Gots ta pay da bills yo
November 8, 2011 5:32 PM   Subscribe

How do I pay bills in the U.S. from an overseas account (Japan) without spending a lot (er, any, preferably) in wire transfer fees?

Hey ya'll. So, I'm now working in Japan. But, I've got a bunch of bills--school loans, credit cards--I still have to pay in the U.S. I would really rather not be spending ~$50 a month to transfer a chunk of money to pay more money to companies though. I've started playing around with Paypal accounts to try and figure out the best way to do it, but I'm not sure exactly how to manage it. Also, for the record, I have a Shinsei (Japanese, if it's not obvious) account and a USAA (American, if it's not obvious) bank account. My company direct-deposits my salary into my Shinsei account. I have a U.S. Paypal account, and I just signed up for the Mastercard Debit card they offer, which I'll have my folks send me as soon as it arrives. I've been thinking I'll get a Japanese Paypal account too pretty soon now.

You folks who have lived abroad (or in Japan in particular, if there are any peculiarities to living here and paying bills in the states) for long periods with bills due in the U.S. (or otherwise), how have you managed this? Any ideas?

posted by dubitable to Work & Money (13 answers total) 5 users marked this as a favorite
I've used Currency Online a few times to move money back and forth between the USA and Australia -- I've had a few good experiences and it looks like they buy/sell Yen (I assume that's what you'd need?).

The exchange rates are approximately at market (they might be making a bit of money here, but it's not terrible compared to some alternatives I've seen) and charge around $12 per dispersement.

I actually created a new spot contract with them last night -- I'm getting paid in Australian dollars but still using my US credit cards, so I need to send cash back home to pay for the things I'm buying in Australia. Weird.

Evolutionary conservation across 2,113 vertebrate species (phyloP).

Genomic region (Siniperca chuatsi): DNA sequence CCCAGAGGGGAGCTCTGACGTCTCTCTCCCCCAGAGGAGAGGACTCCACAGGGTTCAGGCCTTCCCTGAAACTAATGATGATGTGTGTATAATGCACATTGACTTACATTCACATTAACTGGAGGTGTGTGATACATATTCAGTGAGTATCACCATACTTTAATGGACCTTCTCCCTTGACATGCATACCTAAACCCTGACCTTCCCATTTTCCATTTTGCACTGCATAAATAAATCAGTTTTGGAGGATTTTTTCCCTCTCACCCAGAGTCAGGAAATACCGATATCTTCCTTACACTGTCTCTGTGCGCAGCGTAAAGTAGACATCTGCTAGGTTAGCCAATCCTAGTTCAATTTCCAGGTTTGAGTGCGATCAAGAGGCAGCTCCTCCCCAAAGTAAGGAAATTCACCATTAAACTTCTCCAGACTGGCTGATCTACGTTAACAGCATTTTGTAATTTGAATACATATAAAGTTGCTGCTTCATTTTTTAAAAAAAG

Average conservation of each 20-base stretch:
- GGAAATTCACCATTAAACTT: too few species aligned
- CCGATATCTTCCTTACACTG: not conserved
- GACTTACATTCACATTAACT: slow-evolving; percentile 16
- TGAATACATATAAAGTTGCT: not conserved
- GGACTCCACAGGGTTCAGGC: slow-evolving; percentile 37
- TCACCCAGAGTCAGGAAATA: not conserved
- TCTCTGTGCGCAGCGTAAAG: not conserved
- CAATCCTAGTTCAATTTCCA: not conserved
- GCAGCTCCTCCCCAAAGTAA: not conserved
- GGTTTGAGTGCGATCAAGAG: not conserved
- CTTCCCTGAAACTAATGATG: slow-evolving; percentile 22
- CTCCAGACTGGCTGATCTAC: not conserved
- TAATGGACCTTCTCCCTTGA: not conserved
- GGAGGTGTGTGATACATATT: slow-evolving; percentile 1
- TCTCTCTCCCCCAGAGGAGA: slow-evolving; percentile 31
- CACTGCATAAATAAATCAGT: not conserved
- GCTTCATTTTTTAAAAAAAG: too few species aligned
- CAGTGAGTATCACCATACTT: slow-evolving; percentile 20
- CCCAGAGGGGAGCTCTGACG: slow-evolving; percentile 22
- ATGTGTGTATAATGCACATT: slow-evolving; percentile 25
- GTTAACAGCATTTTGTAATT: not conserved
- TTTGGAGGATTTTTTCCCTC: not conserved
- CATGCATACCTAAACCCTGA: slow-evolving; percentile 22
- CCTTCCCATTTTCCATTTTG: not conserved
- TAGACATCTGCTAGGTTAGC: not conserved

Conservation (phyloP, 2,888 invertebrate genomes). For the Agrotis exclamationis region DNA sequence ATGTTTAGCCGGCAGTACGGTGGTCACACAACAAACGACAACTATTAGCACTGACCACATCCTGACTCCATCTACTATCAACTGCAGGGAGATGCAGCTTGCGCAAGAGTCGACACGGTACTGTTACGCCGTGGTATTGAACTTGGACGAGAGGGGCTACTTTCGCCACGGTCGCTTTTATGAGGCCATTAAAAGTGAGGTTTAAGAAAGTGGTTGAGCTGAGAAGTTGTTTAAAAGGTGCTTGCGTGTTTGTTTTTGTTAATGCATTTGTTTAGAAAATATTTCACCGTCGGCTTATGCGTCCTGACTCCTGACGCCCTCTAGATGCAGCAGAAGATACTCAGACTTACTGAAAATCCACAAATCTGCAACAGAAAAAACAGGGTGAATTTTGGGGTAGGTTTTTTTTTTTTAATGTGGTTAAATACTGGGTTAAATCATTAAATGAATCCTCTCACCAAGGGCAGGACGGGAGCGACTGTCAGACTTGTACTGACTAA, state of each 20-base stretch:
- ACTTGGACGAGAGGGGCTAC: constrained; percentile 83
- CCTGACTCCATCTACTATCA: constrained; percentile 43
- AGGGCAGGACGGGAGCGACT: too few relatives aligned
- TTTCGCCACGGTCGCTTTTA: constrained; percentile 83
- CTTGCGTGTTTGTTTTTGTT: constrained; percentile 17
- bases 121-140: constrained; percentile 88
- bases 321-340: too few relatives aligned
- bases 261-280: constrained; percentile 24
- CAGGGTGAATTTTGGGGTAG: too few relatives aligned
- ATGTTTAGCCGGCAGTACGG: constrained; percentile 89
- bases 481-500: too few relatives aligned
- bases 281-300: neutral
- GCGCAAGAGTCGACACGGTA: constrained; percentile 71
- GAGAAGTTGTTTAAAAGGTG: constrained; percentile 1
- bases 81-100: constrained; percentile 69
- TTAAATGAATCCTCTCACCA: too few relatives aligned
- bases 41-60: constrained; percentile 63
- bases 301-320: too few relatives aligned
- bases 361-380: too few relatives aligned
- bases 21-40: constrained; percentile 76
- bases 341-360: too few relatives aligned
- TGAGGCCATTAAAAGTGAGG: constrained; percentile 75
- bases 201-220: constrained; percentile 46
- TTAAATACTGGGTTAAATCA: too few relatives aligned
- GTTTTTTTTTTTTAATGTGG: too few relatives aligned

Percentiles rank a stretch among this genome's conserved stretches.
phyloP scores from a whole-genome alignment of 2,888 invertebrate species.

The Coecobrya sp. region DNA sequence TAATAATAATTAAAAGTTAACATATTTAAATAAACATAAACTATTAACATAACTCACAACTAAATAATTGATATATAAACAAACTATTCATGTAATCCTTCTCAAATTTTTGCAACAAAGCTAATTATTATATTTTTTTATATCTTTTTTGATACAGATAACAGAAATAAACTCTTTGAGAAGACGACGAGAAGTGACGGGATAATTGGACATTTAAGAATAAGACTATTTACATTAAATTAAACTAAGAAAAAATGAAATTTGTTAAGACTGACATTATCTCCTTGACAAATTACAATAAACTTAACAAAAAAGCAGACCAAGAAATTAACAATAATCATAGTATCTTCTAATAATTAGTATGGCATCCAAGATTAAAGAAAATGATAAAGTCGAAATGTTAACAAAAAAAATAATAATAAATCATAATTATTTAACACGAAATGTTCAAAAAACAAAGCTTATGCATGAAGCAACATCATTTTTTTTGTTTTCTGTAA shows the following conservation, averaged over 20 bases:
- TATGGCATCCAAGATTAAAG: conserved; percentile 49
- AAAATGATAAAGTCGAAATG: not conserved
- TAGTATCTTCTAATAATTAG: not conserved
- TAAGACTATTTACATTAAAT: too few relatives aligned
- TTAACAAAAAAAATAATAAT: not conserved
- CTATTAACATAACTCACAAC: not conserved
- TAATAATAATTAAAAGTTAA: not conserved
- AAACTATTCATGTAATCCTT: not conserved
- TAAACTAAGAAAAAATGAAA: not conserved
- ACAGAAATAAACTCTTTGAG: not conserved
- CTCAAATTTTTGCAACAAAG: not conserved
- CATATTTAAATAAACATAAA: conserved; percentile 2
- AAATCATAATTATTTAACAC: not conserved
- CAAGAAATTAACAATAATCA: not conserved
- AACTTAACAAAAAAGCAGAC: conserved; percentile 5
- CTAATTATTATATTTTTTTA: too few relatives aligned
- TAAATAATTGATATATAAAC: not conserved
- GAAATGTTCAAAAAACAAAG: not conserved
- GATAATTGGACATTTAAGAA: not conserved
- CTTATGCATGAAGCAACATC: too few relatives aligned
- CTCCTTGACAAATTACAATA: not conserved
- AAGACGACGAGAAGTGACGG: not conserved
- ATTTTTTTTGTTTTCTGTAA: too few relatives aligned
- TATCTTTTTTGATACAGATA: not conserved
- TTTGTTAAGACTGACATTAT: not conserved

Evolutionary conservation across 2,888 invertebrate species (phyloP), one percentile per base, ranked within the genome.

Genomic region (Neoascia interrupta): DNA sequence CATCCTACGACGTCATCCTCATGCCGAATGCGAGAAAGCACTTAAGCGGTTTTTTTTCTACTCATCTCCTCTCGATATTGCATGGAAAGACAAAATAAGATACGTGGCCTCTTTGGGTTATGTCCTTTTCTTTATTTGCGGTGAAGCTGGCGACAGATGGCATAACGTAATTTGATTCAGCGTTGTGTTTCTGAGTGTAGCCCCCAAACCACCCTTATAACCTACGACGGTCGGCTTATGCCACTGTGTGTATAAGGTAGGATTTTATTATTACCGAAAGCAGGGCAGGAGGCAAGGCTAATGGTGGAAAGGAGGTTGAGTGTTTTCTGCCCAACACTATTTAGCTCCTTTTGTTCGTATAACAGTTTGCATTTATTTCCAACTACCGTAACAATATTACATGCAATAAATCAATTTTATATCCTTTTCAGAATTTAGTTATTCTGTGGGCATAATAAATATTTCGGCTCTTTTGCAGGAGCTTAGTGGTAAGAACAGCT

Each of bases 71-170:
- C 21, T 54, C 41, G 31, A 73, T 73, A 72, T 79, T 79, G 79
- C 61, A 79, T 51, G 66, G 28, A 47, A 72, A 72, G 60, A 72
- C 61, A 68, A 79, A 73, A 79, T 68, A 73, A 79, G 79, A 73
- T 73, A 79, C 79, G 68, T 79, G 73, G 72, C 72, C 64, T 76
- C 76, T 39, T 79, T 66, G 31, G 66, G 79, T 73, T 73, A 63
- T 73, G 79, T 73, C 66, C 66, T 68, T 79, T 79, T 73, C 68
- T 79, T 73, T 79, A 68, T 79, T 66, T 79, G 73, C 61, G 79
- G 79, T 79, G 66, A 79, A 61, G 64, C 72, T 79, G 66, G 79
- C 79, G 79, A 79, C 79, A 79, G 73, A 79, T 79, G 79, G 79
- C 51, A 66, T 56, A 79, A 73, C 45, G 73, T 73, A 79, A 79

On the US end I wire money in and out of a Charles Schwab investment account.

If anyone has any better alternatives I'd love to hear.
posted by adamk at 6:10 PM on November 8, 2011

When I lived in Canada and sent money back to the States, I used XETrade. Rates were fair (somehow they built profit into the exchange, I don't know how), never had any problems. Bonus feature is you can get a paper foreign draft sent to anybody in the world, in any currency.
posted by calistasm at 6:16 PM on November 8, 2011

Are you able to predict, months in advance, what your U.S. bills will be? If so, you should probably transfer three times as much money a third as often, if you have the cash to spare.

Can your bank provide you with a draft in USD? Obtaining a USD draft and mailing it to USAA may cost significantly less than sending a wire. The obvious downside is that it takes much longer.

If you use XETrade, you should be able to send a domestic wire to their JPY account, and they will convert it to USD for you. If domestic wires are significantly cheaper for you than international wires, it may be worth looking into.
posted by one more dead town's last parade at 6:21 PM on November 8, 2011

I lived in China, so I can't speak particularly about the specifics of Japanese accounts, but what I did was I'd save up good chunks of money (a few thousand dollars or so) and send it to my bank account in the States via Western Union, and pay my bills that way.
posted by so much modern time at 6:22 PM on November 8, 2011

If you know someone with a Paypal account I actually paid my fortnightly mortgage payments by transfering the money by Paypal from a US bank account to an Australian one so it was $8 or so a transfer instead of $25 the bank wanted. This worked because I had my Aussie bank account already linked to my Aussie paypal account and just used my husbands accounts here.